Month: October 2008

Seemingly “glued-on” price digits tell the story: Gas STILL over $4 in parts of U.S.

Tonight as I step back and look at local prices, I see how high we are compared to several locales. We even sit higher on a regional level- Ohio is paying just $1.98 in areas!

 
Having set the stage, how would you feel knowing oil prices have slid if gasoline prices stayed at their record high levels of $4.25 or so?

Well, in part of the U.S., some people are still paying over $4. In fact, they’re paying more than we ever paid this summer (unless your timing is terrible).

Ouch! Where is the attorney General in Wyoming? They are stuck paying $4.30/gal at this ExxonMobil. Leave it to XOM to charge this even as gas prices and oil prices have fallen 50% off their highs. This is today’s price which I just verified moments ago as well.

Don’t get stuck traveling to the mountains of Wyoming!

Prices remain unstable with downward bias

Comment on last Tuesday’s prediction:  There was no price hike last week, so the prediction was quite WRONG.

Tuesday, October 28, 2008, 9:00 AM.  So, did I jinx it?  I wrote last Tuesday, "It looks to me like the chaos on Wall Street is dissipating, so energy prices are starting to stabilize."  That was true until 3PM on Tuesday.  Since then, stock indices have fallen over 10%, and energy prices have followed suit.  Where we are at this morning is that, using NYMEX prices, gas could fall below $2 a gallon, while AXXIS prices suggest retail prices in the $2.30’s.  Since the cheapest price around is $2.56 in Lowell, the prediction is lower prices for the rest of the week.  Also, keep in mind that last year around this time, NYMEX started to be a better predictor than AXXIS.  I’ll try not to shake up the stock market any further.

 

$1.99, are you outta’ your mind?!


 

A Speedway gas station in Fairfield, Ohio is reporting gas prices at $1.99 tonight! Is Grand Rapids headed there? There is a remote chance… today’s COST is roughly $2.28 to stations, so we still have a lot of room to fall, and I expect local prices here to decline.

However, I am worried that oil prices are approaching an eventual bottom. We may go lower, but keep in mind the lower we go now, the higher it may go later.

This week’s fill-up strategy should be a few gallons when you need them. I won’t be filling the tank to "F" just yet.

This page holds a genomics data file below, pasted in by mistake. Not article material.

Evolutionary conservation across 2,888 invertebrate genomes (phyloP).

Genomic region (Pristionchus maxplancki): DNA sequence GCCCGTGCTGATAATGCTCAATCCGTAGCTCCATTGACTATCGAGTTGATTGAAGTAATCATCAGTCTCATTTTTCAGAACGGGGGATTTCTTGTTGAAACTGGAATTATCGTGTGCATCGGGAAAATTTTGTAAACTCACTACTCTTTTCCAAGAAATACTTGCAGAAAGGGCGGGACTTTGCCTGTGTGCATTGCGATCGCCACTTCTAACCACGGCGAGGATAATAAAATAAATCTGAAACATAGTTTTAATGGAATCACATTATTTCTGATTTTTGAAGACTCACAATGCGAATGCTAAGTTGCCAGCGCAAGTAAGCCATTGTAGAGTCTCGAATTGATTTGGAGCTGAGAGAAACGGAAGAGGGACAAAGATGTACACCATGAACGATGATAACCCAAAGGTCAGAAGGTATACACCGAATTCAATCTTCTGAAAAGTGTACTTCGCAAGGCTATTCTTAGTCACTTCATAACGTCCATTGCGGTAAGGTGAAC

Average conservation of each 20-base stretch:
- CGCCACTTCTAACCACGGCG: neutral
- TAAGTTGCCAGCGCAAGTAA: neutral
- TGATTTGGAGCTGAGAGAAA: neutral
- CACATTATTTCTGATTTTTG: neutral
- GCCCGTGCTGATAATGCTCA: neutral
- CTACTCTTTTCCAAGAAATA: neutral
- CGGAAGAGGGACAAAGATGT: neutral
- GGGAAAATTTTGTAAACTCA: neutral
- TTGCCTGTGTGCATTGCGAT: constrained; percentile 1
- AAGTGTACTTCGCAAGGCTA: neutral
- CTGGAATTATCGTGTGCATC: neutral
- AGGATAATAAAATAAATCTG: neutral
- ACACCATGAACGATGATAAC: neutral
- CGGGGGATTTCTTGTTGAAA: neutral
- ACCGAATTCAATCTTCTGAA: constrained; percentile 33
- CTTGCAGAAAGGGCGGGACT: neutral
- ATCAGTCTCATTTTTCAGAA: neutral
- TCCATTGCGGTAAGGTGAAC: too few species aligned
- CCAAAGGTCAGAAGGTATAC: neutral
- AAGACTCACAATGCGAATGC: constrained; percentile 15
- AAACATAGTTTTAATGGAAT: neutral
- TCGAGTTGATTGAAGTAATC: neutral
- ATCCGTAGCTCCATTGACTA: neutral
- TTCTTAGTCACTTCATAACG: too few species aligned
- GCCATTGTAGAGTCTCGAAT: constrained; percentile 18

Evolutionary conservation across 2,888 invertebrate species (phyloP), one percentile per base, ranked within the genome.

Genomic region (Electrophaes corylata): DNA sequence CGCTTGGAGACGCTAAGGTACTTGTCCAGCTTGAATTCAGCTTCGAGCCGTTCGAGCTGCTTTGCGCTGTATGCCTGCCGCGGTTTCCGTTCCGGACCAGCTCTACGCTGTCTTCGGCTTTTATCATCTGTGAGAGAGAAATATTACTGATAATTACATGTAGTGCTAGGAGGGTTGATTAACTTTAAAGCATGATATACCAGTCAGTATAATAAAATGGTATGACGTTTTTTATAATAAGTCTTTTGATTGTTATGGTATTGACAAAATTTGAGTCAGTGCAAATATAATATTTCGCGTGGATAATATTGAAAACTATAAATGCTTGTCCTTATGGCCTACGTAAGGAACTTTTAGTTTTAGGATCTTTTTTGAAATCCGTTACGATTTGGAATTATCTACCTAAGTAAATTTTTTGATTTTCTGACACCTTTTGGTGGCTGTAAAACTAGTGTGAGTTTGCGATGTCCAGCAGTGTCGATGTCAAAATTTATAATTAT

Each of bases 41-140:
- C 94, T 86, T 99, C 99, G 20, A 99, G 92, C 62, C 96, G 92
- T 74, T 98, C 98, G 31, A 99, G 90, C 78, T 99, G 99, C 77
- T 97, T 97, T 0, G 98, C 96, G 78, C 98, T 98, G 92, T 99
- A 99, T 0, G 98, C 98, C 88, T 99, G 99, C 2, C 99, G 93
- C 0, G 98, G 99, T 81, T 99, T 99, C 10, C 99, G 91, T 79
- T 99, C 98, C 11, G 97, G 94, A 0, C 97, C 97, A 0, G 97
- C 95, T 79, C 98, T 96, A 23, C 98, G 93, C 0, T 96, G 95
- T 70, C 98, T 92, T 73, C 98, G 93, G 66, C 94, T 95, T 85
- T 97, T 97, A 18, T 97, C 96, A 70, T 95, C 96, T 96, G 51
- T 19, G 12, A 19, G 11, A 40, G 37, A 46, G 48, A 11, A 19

Also some pictures from Steven in Ohio (Thanks!) of the local price of $2.09! Wouldn’t you love to have that here? I was just remarking Saturday night how LOVELY it was to be paying "just" $2.50… 6 gallons for $15 and change.

OPEC slashes production 1.5mb/day, but will it stop oil’s skid?

WRITTEN THIS MORNING (OCT 24, 7AM)

This morning OPEC convened and arrived at a decision to cut 1.5 million barrels of oil per day. Many of you are likely asking what we can now expect and what will happen. Let me try to shed some light for you.

It will be an interesting day on the market, that is for sure. Traders will have to fight it out- some traders will likely view this as a sign that OPEC is deeply worried about a world recession and that cutting production is an “endorsement” by OPEC that demand has fallen significantly, along with many countries only major source of cash… oil. Unexpectedly, Venezuela was NOT the OPEC member seeking the biggest cut in production, as I would have expected with their attitude towards the U.S.

The cut is one of the largest cuts I’ve seen from OPEC who usually cuts under 1 million barrels/day. You can see the worry that these countries have as some simply can’t operate now with “normal” oil prices. I’m hoping the Saudi’s will not follow their quota and keep pumping oil. World inventories are ALREADY too low in my opinion, and this cut worries me enormously. Whenever the world decides to come out of recession, this cut COULD likely mean RECORD oil prices- but that will definitely depend on how long we have this economic slowdown.

Today, we have 311,380 million barrels of oil (excluding the SPR) in U.S. inventories. That compares with an all-time high of 391,907 million barrels on July 27, 1990, and a low of 263,666 million barrels on January 23, 2004. We’re still trying to recover from that low. Just this past January (2008), we had 282,841 million barrels in storage. We really need to have inventories at 350,000 million barrels but OPEC doesn’t want to keep pumping.

Demand of gasoline has fallen and stayed under 9.0mb/day, and I expect that EVEN WITH this announcement, it will take some time for oil to reverse its course.

NOTE: Wholesale prices today in GR are $2.46. We have a ways to drop yet.

Why aren’t gas prices lower?

Tuesday, October 21, 2008, 9:20 AM:  The following question has been posed to me several times the past month:  On July 15, oil was at $145 a barrel, and gasoline cost $4.25 a gallon at the pump in Grand Rapids.  Last week, oil was $72 a barrel, and gasoline cost $2.96 a gallon.  If the price of oil has been cut in half, why hasn’t the price of gas followed suit?